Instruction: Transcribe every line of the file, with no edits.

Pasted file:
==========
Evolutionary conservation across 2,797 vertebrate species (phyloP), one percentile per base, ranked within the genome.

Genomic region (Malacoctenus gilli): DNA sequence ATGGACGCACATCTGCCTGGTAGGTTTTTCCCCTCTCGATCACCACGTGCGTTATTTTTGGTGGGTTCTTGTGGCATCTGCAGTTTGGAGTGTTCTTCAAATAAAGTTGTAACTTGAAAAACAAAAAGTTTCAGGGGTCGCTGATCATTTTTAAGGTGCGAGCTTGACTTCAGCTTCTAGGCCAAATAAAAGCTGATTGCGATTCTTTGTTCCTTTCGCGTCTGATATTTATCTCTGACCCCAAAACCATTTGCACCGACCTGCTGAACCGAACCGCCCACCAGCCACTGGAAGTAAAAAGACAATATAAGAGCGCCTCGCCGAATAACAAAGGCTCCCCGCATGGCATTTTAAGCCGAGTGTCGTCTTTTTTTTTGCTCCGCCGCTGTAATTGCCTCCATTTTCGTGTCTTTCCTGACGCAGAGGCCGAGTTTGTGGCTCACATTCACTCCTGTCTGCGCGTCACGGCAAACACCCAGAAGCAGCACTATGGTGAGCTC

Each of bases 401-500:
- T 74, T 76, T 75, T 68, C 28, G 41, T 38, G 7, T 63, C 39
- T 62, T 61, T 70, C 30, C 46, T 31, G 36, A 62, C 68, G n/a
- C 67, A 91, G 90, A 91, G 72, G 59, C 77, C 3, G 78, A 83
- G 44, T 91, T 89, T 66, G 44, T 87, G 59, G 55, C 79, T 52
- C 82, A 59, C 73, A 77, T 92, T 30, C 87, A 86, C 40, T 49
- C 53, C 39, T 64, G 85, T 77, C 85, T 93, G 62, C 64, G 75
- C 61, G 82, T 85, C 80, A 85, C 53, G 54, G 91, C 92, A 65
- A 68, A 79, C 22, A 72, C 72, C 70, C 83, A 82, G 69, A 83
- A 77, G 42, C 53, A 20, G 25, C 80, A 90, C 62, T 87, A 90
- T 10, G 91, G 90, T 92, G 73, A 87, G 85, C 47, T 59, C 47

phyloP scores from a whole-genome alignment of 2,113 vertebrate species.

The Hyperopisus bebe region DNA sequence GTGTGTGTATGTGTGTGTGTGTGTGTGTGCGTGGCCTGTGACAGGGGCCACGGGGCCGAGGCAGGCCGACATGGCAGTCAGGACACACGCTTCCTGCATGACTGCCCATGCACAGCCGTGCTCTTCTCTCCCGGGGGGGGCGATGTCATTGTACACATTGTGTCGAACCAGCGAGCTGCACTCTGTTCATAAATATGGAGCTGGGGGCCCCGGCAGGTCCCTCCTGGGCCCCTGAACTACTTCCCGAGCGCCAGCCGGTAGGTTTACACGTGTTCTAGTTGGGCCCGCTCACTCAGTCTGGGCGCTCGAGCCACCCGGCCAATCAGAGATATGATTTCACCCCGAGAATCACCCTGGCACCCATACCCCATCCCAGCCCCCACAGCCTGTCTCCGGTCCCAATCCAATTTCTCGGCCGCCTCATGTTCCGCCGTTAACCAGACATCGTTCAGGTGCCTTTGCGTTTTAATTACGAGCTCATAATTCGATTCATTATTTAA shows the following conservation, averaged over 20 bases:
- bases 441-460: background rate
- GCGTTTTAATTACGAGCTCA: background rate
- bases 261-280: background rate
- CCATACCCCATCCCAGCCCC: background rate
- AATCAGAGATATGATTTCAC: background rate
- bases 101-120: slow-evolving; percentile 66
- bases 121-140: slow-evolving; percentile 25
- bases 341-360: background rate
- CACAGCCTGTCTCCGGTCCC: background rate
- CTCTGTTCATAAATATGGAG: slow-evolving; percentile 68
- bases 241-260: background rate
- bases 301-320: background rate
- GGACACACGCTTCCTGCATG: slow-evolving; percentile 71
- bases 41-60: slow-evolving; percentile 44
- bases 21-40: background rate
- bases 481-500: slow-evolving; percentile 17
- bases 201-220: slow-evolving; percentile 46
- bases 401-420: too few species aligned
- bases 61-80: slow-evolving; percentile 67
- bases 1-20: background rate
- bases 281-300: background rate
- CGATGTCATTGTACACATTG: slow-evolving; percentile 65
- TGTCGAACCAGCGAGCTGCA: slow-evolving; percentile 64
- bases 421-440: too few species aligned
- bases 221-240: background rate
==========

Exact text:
Evolutionary conservation across 2,797 vertebrate species (phyloP), one percentile per base, ranked within the genome.

Genomic region (Malacoctenus gilli): DNA sequence ATGGACGCACATCTGCCTGGTAGGTTTTTCCCCTCTCGATCACCACGTGCGTTATTTTTGGTGGGTTCTTGTGGCATCTGCAGTTTGGAGTGTTCTTCAAATAAAGTTGTAACTTGAAAAACAAAAAGTTTCAGGGGTCGCTGATCATTTTTAAGGTGCGAGCTTGACTTCAGCTTCTAGGCCAAATAAAAGCTGATTGCGATTCTTTGTTCCTTTCGCGTCTGATATTTATCTCTGACCCCAAAACCATTTGCACCGACCTGCTGAACCGAACCGCCCACCAGCCACTGGAAGTAAAAAGACAATATAAGAGCGCCTCGCCGAATAACAAAGGCTCCCCGCATGGCATTTTAAGCCGAGTGTCGTCTTTTTTTTTGCTCCGCCGCTGTAATTGCCTCCATTTTCGTGTCTTTCCTGACGCAGAGGCCGAGTTTGTGGCTCACATTCACTCCTGTCTGCGCGTCACGGCAAACACCCAGAAGCAGCACTATGGTGAGCTC

Each of bases 401-500:
- T 74, T 76, T 75, T 68, C 28, G 41, T 38, G 7, T 63, C 39
- T 62, T 61, T 70, C 30, C 46, T 31, G 36, A 62, C 68, G n/a
- C 67, A 91, G 90, A 91, G 72, G 59, C 77, C 3, G 78, A 83
- G 44, T 91, T 89, T 66, G 44, T 87, G 59, G 55, C 79, T 52
- C 82, A 59, C 73, A 77, T 92, T 30, C 87, A 86, C 40, T 49
- C 53, C 39, T 64, G 85, T 77, C 85, T 93, G 62, C 64, G 75
- C 61, G 82, T 85, C 80, A 85, C 53, G 54, G 91, C 92, A 65
- A 68, A 79, C 22, A 72, C 72, C 70, C 83, A 82, G 69, A 83
- A 77, G 42, C 53, A 20, G 25, C 80, A 90, C 62, T 87, A 90
- T 10, G 91, G 90, T 92, G 73, A 87, G 85, C 47, T 59, C 47

phyloP scores from a whole-genome alignment of 2,113 vertebrate species.

The Hyperopisus bebe region DNA sequence GTGTGTGTATGTGTGTGTGTGTGTGTGTGCGTGGCCTGTGACAGGGGCCACGGGGCCGAGGCAGGCCGACATGGCAGTCAGGACACACGCTTCCTGCATGACTGCCCATGCACAGCCGTGCTCTTCTCTCCCGGGGGGGGCGATGTCATTGTACACATTGTGTCGAACCAGCGAGCTGCACTCTGTTCATAAATATGGAGCTGGGGGCCCCGGCAGGTCCCTCCTGGGCCCCTGAACTACTTCCCGAGCGCCAGCCGGTAGGTTTACACGTGTTCTAGTTGGGCCCGCTCACTCAGTCTGGGCGCTCGAGCCACCCGGCCAATCAGAGATATGATTTCACCCCGAGAATCACCCTGGCACCCATACCCCATCCCAGCCCCCACAGCCTGTCTCCGGTCCCAATCCAATTTCTCGGCCGCCTCATGTTCCGCCGTTAACCAGACATCGTTCAGGTGCCTTTGCGTTTTAATTACGAGCTCATAATTCGATTCATTATTTAA shows the following conservation, averaged over 20 bases:
- bases 441-460: background rate
- GCGTTTTAATTACGAGCTCA: background rate
- bases 261-280: background rate
- CCATACCCCATCCCAGCCCC: background rate
- AATCAGAGATATGATTTCAC: background rate
- bases 101-120: slow-evolving; percentile 66
- bases 121-140: slow-evolving; percentile 25
- bases 341-360: background rate
- CACAGCCTGTCTCCGGTCCC: background rate
- CTCTGTTCATAAATATGGAG: slow-evolving; percentile 68
- bases 241-260: background rate
- bases 301-320: background rate
- GGACACACGCTTCCTGCATG: slow-evolving; percentile 71
- bases 41-60: slow-evolving; percentile 44
- bases 21-40: background rate
- bases 481-500: slow-evolving; percentile 17
- bases 201-220: slow-evolving; percentile 46
- bases 401-420: too few species aligned
- bases 61-80: slow-evolving; percentile 67
- bases 1-20: background rate
- bases 281-300: background rate
- CGATGTCATTGTACACATTG: slow-evolving; percentile 65
- TGTCGAACCAGCGAGCTGCA: slow-evolving; percentile 64
- bases 421-440: too few species aligned
- bases 221-240: background rate